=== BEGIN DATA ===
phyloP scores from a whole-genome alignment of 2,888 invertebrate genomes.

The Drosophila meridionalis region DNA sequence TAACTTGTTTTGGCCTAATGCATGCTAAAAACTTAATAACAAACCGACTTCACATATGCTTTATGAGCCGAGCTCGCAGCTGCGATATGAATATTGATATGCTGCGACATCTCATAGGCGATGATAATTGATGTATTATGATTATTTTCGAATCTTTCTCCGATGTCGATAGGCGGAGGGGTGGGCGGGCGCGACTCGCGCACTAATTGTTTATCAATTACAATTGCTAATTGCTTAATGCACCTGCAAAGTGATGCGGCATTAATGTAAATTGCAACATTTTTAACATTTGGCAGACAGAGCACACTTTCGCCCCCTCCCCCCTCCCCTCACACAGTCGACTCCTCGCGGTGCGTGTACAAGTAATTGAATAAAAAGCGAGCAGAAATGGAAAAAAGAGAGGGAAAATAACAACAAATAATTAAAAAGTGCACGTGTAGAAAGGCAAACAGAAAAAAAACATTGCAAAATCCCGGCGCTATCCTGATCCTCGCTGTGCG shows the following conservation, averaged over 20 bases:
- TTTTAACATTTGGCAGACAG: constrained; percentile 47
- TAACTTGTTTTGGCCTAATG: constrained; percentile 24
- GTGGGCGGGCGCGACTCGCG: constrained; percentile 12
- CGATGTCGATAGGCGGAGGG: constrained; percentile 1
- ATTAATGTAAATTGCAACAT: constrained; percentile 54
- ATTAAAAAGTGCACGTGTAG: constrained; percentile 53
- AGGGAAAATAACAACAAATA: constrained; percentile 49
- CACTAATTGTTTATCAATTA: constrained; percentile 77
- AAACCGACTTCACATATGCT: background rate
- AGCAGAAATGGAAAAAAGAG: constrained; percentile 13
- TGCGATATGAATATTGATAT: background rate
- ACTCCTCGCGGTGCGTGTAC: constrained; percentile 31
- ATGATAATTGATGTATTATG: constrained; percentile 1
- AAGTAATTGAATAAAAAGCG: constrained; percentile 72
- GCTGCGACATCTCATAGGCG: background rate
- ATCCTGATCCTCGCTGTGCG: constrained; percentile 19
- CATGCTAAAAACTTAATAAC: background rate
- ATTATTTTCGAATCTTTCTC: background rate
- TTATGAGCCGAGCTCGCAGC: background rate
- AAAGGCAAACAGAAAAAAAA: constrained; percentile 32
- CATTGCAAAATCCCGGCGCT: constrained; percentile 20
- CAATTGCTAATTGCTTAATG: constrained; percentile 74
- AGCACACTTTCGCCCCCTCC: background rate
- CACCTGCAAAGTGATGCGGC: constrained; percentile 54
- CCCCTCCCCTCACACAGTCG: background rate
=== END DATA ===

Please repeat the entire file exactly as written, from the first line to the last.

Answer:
phyloP scores from a whole-genome alignment of 2,888 invertebrate genomes.

The Drosophila meridionalis region DNA sequence TAACTTGTTTTGGCCTAATGCATGCTAAAAACTTAATAACAAACCGACTTCACATATGCTTTATGAGCCGAGCTCGCAGCTGCGATATGAATATTGATATGCTGCGACATCTCATAGGCGATGATAATTGATGTATTATGATTATTTTCGAATCTTTCTCCGATGTCGATAGGCGGAGGGGTGGGCGGGCGCGACTCGCGCACTAATTGTTTATCAATTACAATTGCTAATTGCTTAATGCACCTGCAAAGTGATGCGGCATTAATGTAAATTGCAACATTTTTAACATTTGGCAGACAGAGCACACTTTCGCCCCCTCCCCCCTCCCCTCACACAGTCGACTCCTCGCGGTGCGTGTACAAGTAATTGAATAAAAAGCGAGCAGAAATGGAAAAAAGAGAGGGAAAATAACAACAAATAATTAAAAAGTGCACGTGTAGAAAGGCAAACAGAAAAAAAACATTGCAAAATCCCGGCGCTATCCTGATCCTCGCTGTGCG shows the following conservation, averaged over 20 bases:
- TTTTAACATTTGGCAGACAG: constrained; percentile 47
- TAACTTGTTTTGGCCTAATG: constrained; percentile 24
- GTGGGCGGGCGCGACTCGCG: constrained; percentile 12
- CGATGTCGATAGGCGGAGGG: constrained; percentile 1
- ATTAATGTAAATTGCAACAT: constrained; percentile 54
- ATTAAAAAGTGCACGTGTAG: constrained; percentile 53
- AGGGAAAATAACAACAAATA: constrained; percentile 49
- CACTAATTGTTTATCAATTA: constrained; percentile 77
- AAACCGACTTCACATATGCT: background rate
- AGCAGAAATGGAAAAAAGAG: constrained; percentile 13
- TGCGATATGAATATTGATAT: background rate
- ACTCCTCGCGGTGCGTGTAC: constrained; percentile 31
- ATGATAATTGATGTATTATG: constrained; percentile 1
- AAGTAATTGAATAAAAAGCG: constrained; percentile 72
- GCTGCGACATCTCATAGGCG: background rate
- ATCCTGATCCTCGCTGTGCG: constrained; percentile 19
- CATGCTAAAAACTTAATAAC: background rate
- ATTATTTTCGAATCTTTCTC: background rate
- TTATGAGCCGAGCTCGCAGC: background rate
- AAAGGCAAACAGAAAAAAAA: constrained; percentile 32
- CATTGCAAAATCCCGGCGCT: constrained; percentile 20
- CAATTGCTAATTGCTTAATG: constrained; percentile 74
- AGCACACTTTCGCCCCCTCC: background rate
- CACCTGCAAAGTGATGCGGC: constrained; percentile 54
- CCCCTCCCCTCACACAGTCG: background rate